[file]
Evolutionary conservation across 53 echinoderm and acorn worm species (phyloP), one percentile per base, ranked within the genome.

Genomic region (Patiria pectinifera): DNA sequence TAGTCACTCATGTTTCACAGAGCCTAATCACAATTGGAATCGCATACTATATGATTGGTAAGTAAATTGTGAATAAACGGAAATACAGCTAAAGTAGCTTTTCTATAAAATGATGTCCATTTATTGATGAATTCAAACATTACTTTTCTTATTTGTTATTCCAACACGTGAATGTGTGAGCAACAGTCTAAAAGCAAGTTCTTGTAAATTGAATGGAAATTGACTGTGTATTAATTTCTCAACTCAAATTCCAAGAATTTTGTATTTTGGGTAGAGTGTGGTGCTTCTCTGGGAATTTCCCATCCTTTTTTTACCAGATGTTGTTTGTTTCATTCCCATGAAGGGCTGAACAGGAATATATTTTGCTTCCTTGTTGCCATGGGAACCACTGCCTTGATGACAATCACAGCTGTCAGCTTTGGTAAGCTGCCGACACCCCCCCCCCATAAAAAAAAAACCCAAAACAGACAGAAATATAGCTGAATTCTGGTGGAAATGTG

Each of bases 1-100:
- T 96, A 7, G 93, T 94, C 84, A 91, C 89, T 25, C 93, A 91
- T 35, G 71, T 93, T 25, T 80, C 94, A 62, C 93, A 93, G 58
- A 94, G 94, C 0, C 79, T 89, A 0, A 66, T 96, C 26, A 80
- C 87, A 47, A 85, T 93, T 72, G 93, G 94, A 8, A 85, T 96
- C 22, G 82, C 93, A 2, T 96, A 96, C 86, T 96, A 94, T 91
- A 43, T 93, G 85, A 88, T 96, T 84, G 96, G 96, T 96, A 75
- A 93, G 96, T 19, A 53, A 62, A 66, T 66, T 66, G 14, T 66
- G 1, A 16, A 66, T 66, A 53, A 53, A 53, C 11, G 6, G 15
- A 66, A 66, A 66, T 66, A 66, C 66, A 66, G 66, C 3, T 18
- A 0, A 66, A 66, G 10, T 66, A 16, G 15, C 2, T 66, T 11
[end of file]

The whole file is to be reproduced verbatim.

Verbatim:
Evolutionary conservation across 53 echinoderm and acorn worm species (phyloP), one percentile per base, ranked within the genome.

Genomic region (Patiria pectinifera): DNA sequence TAGTCACTCATGTTTCACAGAGCCTAATCACAATTGGAATCGCATACTATATGATTGGTAAGTAAATTGTGAATAAACGGAAATACAGCTAAAGTAGCTTTTCTATAAAATGATGTCCATTTATTGATGAATTCAAACATTACTTTTCTTATTTGTTATTCCAACACGTGAATGTGTGAGCAACAGTCTAAAAGCAAGTTCTTGTAAATTGAATGGAAATTGACTGTGTATTAATTTCTCAACTCAAATTCCAAGAATTTTGTATTTTGGGTAGAGTGTGGTGCTTCTCTGGGAATTTCCCATCCTTTTTTTACCAGATGTTGTTTGTTTCATTCCCATGAAGGGCTGAACAGGAATATATTTTGCTTCCTTGTTGCCATGGGAACCACTGCCTTGATGACAATCACAGCTGTCAGCTTTGGTAAGCTGCCGACACCCCCCCCCCATAAAAAAAAAACCCAAAACAGACAGAAATATAGCTGAATTCTGGTGGAAATGTG

Each of bases 1-100:
- T 96, A 7, G 93, T 94, C 84, A 91, C 89, T 25, C 93, A 91
- T 35, G 71, T 93, T 25, T 80, C 94, A 62, C 93, A 93, G 58
- A 94, G 94, C 0, C 79, T 89, A 0, A 66, T 96, C 26, A 80
- C 87, A 47, A 85, T 93, T 72, G 93, G 94, A 8, A 85, T 96
- C 22, G 82, C 93, A 2, T 96, A 96, C 86, T 96, A 94, T 91
- A 43, T 93, G 85, A 88, T 96, T 84, G 96, G 96, T 96, A 75
- A 93, G 96, T 19, A 53, A 62, A 66, T 66, T 66, G 14, T 66
- G 1, A 16, A 66, T 66, A 53, A 53, A 53, C 11, G 6, G 15
- A 66, A 66, A 66, T 66, A 66, C 66, A 66, G 66, C 3, T 18
- A 0, A 66, A 66, G 10, T 66, A 16, G 15, C 2, T 66, T 11